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Evaluation of cellular uptake and intracellular trafficking as determining factors of gene expression for amino acid-substituted gemini surfactant-based DNA nanoparticles.

Singh J, Michel D, Chitanda JM, Verrall RE, Badea I - J Nanobiotechnology (2012)

Bottom Line: Clathrin-mediated and caveolae-mediated uptake were found to be equally contributing to cellular internalization of both P/12-7NH-12/L (parent gemini surfactant) and P/12-7NGK-12/L (amino acid-substituted gemini surfactant) nanoparticles.Amino-acid substitution in the spacer of gemini surfactant did not alter the cellular uptake pathway, showing similar pattern to the unsubstituted parent gemini surfactant.A more efficient endosomal escape of the P/12-7NGK-12/L nanoparticles lead to higher gene expression compared to the parent gemini surfactant.

View Article: PubMed Central - HTML - PubMed

Affiliation: College of Pharmacy and Nutrition, University of Saskatchewan, Saskatoon, Canada.

ABSTRACT

Background: Gene transfer using non-viral vectors offers a non-immunogenic and safe method of gene delivery. Cellular uptake and intracellular trafficking of the nanoparticles can impact on the transfection efficiency of these vectors. Therefore, understanding the physicochemical properties that may influence the cellular uptake and the intracellular trafficking can aid the design of more efficient non-viral gene delivery systems. Recently, we developed novel amino acid-substituted gemini surfactants that showed higher transfection efficiency than their parent compound. In this study, we evaluated the mechanism of cellular uptake of the plasmid/gemini surfactant/helper lipid nanoparticles and their effect on the transfection efficiency.

Results: Nanoparticles were incubated with Sf 1 Ep cells in the presence of different endocytic inhibitors and gene expression (interferon-γ) was measured using ELISA. Clathrin-mediated and caveolae-mediated uptake were found to be equally contributing to cellular internalization of both P/12-7NH-12/L (parent gemini surfactant) and P/12-7NGK-12/L (amino acid-substituted gemini surfactant) nanoparticles. The plasmid and the helper lipid were fluorescently tagged to track the nanoparticles inside the cells, using confocal laser scanning microscopy. Transmission electron microscopy images showed that the P/12-7NGK-12/L particles were cylindrical while the P/12-7NH-12/L particles were spherical which may influence the cellular uptake behaviour of these particles. Dye exclusion assay and pH-titration of the nanoparticles suggested that high buffering capacity, pH-dependent increase in particle size and balanced DNA binding properties may be contributing to a more efficient endosomal escape of P/12-7NGK-12/L compared to the P/12-7NH-12/L nanoparticles, leading to higher gene expression.

Conclusion: Amino-acid substitution in the spacer of gemini surfactant did not alter the cellular uptake pathway, showing similar pattern to the unsubstituted parent gemini surfactant. Glycyl-lysine substitution in the gemini spacer improved buffering capacity and imparted a pH-dependent increase of particle size. This property conferred to the P/12-7NGK-12/L nanoparticles the ability to escape efficiently from clathrin-mediated endosomes. Balanced binding properties (protection and release) of the 12-7NGK-12 in the presence of polyanions could contribute to the facile release of the nanoparticles internalized via caveolae-mediated uptake. A more efficient endosomal escape of the P/12-7NGK-12/L nanoparticles lead to higher gene expression compared to the parent gemini surfactant.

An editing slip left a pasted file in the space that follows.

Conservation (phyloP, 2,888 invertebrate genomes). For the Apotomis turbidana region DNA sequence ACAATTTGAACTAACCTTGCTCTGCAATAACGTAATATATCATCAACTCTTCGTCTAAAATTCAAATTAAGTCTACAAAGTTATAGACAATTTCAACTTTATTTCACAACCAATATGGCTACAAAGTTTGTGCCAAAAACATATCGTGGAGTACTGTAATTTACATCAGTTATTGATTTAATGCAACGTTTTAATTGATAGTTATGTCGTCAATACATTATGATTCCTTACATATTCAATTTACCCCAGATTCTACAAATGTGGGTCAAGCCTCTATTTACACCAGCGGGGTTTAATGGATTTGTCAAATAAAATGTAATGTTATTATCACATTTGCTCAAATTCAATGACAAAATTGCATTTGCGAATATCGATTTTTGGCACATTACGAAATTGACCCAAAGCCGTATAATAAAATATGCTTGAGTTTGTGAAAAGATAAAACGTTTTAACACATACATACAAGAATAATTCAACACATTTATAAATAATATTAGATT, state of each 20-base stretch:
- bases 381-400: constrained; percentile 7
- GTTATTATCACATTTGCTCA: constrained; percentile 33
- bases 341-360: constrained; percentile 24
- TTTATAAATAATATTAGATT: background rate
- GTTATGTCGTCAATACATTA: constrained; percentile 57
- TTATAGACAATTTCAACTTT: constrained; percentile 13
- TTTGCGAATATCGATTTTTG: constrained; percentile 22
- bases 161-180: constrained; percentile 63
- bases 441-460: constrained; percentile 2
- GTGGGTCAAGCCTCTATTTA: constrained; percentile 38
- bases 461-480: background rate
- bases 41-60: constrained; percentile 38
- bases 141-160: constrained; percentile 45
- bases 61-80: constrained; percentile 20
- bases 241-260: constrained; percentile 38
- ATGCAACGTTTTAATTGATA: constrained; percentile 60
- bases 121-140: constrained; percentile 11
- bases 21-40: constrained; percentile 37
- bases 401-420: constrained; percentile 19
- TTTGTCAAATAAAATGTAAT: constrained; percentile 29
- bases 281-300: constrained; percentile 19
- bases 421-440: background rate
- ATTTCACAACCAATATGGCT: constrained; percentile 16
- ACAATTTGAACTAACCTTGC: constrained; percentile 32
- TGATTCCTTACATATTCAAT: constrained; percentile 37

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Laser scanning confocal microscopy (LSCM) images of Sf 1 Ep cells. Cells were pretreated with genistein (B & G), chlorpromazine (C & H), methyl-β-cyclodextrin (D & I) and wortmannin (E & J). Cells (A to E) were incubated with P/12-7NGK-12/L and Cells (F to J) were incubated with P/12-7NH-12/L for 2 hours. DAPI was used for staining the cell nuclei. At the end of the study, cells were washed with PBS and images were recorded. DNA (red), DOPE (green) and cell nuclei (blue).
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Figure 5: Laser scanning confocal microscopy (LSCM) images of Sf 1 Ep cells. Cells were pretreated with genistein (B & G), chlorpromazine (C & H), methyl-β-cyclodextrin (D & I) and wortmannin (E & J). Cells (A to E) were incubated with P/12-7NGK-12/L and Cells (F to J) were incubated with P/12-7NH-12/L for 2 hours. DAPI was used for staining the cell nuclei. At the end of the study, cells were washed with PBS and images were recorded. DNA (red), DOPE (green) and cell nuclei (blue).

Mentions: P/G/L nanoparticles were prepared using TM-rhodamine (red) labeled plasmid in the presence of fluorescent (green) labeled helper lipid. DAPI (blue) was used as fluorescent stain for the cell nuclei. The objective was to determine, qualitatively, whether materials were transferred into the cells and whether the presence of inhibitors induced a difference in the cellular uptake of P/12-7NH-12/L and P/12-7NGK-12/L nanoparticles. Interestingly, we observed that the inhibition of caveolae-mediated (genistein) or clathrin-mediated (chlorpromazine) uptake pathway did not have any effect on cellular uptake of P/12-7NGK-12/L or P/12-7NH-12/L nanoparticles (Figure 5B &5G, 5C &5H). However, almost no particles were internalized by the cells treated with either P/12-7NGK-12/L or P/12-7NH-12/L nanoparticles when both clathrin-mediated and caveolae-mediated uptake pathways were inhibited by prior treatment with methyl-β-cyclodextrin (Figure 5D &5I). This suggests that both clathrin-mediated and caveolae-mediated pathways are playing an important role in uptake of these particles. Wortmannin (Figure 5E &5J) showed no difference in the cellular uptake of P/12-7NGK-12/L or P/12-7NH-12/L nanoparticles.